Barclays’ management of risk in prime brokerage has received plaudits from clients, not only for ensuring a stable partnership but also for generating a better outcome for both sides. “They [Barclays] get a full picture of our business and have come to some great outcomes on how the business is margined on an aggregate basis across equities and fixed income. They are fantastic,” says one client.

Another hedge fund client says the Barclays risk team understands the prime brokerage product better than most other providers, and because of this they can gain better financing.

When it comes to decisions on funding, the buck stops with Gerasimov as risk management head. He sets the mandate for Barclays’ funding capacity across regions, giving clients a clear view of the bank’s risk management and its funding appetite.

This means there is often strong collaboration between the prime brokerage desk and clients on margin decisions – something that was significantly absent within Credit Suisse during the Archegos debacle.

Webb says: “We take on counterparty risk, liquidity risk and market risk and it’s the responsibility of the leaders in this business to own that risk. I think where some primes have gone wrong over the years is where risk was outsourced to a control function. Our view is we own it, and we own it in close collaboration.”

Electronifying prime brokerage

Better risk management and closer integration of products and services are two prongs of the firm’s prime proposition. The third is technology – a key factor in what Barclays sees as an algorithmic revolution in prime brokerage.

Consolidation within the hedge fund industry means the big are getting bigger, while multi-strategy investment techniques are becoming more widespread. This poses a challenge to prime brokers which, in the past, provided financing based on category of assets within a siloed infrastructure.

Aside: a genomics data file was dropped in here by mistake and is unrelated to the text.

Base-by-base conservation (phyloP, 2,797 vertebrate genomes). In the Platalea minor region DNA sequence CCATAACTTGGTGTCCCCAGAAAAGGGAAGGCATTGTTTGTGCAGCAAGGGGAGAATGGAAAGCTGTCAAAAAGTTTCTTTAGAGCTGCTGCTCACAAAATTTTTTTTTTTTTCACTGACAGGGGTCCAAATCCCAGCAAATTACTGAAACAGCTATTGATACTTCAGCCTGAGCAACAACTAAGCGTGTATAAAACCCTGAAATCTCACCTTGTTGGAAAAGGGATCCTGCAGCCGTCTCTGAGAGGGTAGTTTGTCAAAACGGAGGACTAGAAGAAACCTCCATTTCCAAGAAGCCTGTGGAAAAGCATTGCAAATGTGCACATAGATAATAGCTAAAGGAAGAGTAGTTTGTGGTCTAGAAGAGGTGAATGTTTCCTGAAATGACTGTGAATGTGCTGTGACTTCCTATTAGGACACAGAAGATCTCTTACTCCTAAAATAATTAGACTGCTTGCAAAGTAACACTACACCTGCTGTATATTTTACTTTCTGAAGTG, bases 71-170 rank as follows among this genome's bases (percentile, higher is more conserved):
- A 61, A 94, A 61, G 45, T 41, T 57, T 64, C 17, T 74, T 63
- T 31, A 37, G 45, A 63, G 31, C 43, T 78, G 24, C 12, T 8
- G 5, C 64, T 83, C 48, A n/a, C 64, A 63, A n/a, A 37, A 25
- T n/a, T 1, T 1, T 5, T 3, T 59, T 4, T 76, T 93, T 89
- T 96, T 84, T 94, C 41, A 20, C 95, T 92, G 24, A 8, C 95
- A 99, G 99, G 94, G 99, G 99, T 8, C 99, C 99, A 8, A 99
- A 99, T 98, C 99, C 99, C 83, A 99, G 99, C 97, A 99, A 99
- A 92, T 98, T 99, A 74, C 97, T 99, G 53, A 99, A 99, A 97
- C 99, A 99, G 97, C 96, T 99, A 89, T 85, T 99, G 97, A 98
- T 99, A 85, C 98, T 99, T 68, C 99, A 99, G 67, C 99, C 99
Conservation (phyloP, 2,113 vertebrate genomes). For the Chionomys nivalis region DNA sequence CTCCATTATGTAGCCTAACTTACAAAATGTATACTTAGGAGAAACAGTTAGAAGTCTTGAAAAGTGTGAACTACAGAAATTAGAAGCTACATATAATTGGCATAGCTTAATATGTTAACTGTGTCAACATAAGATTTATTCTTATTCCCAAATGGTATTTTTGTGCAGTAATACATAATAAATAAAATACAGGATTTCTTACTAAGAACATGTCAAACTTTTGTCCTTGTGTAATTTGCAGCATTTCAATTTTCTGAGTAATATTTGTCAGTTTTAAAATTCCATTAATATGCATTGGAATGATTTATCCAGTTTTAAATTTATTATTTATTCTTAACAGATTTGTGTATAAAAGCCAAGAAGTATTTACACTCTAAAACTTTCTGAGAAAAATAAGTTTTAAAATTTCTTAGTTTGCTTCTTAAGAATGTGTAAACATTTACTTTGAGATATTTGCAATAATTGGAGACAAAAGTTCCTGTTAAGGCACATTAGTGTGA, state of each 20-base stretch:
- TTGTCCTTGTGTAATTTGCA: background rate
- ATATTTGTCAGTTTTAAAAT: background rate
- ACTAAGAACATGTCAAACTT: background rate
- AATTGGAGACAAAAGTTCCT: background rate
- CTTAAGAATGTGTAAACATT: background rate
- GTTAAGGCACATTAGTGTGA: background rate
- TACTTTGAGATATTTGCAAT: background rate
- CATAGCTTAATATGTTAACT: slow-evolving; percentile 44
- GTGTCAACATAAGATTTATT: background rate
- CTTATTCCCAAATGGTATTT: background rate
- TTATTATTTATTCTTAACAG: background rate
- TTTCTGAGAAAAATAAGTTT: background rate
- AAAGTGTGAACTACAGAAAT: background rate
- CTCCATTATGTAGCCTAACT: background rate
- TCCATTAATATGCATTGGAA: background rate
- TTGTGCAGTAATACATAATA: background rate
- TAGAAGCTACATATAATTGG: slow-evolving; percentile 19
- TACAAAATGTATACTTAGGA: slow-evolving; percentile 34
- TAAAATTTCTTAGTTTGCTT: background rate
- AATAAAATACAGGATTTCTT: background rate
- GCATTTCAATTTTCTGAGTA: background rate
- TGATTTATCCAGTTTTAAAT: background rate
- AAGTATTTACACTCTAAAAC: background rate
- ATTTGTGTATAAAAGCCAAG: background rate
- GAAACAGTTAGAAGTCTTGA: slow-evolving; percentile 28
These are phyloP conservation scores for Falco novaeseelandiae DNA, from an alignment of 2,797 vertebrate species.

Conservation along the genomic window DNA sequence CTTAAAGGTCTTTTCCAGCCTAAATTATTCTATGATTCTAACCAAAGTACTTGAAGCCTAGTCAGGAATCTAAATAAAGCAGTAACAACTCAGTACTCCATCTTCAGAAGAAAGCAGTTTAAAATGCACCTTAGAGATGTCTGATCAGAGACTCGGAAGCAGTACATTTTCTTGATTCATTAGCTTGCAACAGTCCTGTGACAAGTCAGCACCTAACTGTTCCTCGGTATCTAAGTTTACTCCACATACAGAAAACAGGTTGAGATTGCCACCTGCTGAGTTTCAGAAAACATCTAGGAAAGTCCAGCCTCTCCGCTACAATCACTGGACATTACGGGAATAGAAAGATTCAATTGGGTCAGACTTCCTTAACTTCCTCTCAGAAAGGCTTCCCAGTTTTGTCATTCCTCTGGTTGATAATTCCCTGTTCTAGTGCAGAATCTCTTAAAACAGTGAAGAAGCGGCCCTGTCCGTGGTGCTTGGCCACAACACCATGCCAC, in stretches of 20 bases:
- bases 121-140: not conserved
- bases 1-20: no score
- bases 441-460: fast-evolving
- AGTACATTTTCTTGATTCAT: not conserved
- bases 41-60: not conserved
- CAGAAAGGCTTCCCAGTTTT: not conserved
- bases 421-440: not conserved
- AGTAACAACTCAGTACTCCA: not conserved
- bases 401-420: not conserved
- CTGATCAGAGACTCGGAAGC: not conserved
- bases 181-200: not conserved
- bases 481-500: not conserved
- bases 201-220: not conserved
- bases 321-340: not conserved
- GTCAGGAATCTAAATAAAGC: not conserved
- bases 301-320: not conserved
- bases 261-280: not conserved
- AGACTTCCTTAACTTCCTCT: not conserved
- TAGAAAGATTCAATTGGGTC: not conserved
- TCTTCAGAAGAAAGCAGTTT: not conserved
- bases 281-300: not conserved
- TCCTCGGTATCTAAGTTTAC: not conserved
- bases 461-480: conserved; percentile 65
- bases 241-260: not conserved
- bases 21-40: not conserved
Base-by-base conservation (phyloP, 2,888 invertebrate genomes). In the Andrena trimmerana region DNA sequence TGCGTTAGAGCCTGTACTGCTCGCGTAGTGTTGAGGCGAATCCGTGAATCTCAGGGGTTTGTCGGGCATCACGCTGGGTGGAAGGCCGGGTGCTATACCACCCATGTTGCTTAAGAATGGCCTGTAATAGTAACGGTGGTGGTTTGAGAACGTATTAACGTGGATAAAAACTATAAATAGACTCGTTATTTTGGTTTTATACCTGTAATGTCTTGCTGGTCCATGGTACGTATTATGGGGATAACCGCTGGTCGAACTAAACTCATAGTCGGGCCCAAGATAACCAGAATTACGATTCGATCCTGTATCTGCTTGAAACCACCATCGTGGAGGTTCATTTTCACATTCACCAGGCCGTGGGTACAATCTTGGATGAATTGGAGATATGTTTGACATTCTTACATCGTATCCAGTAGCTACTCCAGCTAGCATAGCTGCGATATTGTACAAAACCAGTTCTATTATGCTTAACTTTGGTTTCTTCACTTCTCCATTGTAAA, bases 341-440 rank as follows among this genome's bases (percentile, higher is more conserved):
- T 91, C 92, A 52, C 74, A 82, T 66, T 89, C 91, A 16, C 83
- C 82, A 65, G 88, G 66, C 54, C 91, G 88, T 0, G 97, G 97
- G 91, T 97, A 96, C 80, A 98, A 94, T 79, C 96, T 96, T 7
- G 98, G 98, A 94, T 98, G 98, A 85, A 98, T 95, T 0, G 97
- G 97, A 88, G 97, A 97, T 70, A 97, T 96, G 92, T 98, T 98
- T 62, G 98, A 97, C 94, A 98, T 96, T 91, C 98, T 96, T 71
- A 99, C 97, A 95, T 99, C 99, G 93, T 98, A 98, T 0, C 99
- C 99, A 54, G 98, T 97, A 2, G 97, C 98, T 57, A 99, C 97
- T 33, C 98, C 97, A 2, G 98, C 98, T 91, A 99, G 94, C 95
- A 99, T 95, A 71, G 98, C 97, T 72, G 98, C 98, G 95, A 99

As other areas of global markets have become electronified, attention has turned to making financing more efficient. One way is through internalisation. For example, by matching one client’s long with another client’s short on stock names, the prime broker reduces overall risk and creates capital savings that can be passed on through funding axes and more competitive pricing.

Where Barclays feels it can differentiate is through the electronification of the process through the ePrime platform. “Of all the prime brokers willing to offset these balance sheet trades, Barclays’ solution is the most well thought out and best defined,” another client comments.

Though its investments in technology and its ability to offset trades, Barclays says its clients will be incentivised to supply inventory sought after by other clients in order to achieve differentiated pricing.

“Clients are going to achieve [financing alpha] by being more methodical as to which securities they place with which prime broker, and that will result in more attractive financing,” Webb says.

Webb believes prime brokers that can provide more transparency in the financing process will be best placed to win market share. “There is going to be a more democratised allocation of the wallet based on trust and transparent data around returns. We think as this market matures and technology starts to drive an increasingly large part in the allocation decisions of clients, that’s levelling the playing field and should create disruption,” he says.

In addition to providing optimised financing, Barclays has integrated low latency trading and execution with its direct market access (DMA) capabilities under the ePrime roof across cash and derivatives, equities and fixed income. This has enabled the bank to capture more technology-focused and quantitative fund managers, as well as other multi-strat/macro funds that require cross-product financing and DMA.

Webb says the bank is also looking to add long/short and real money equity funds to its list of prime broking clients.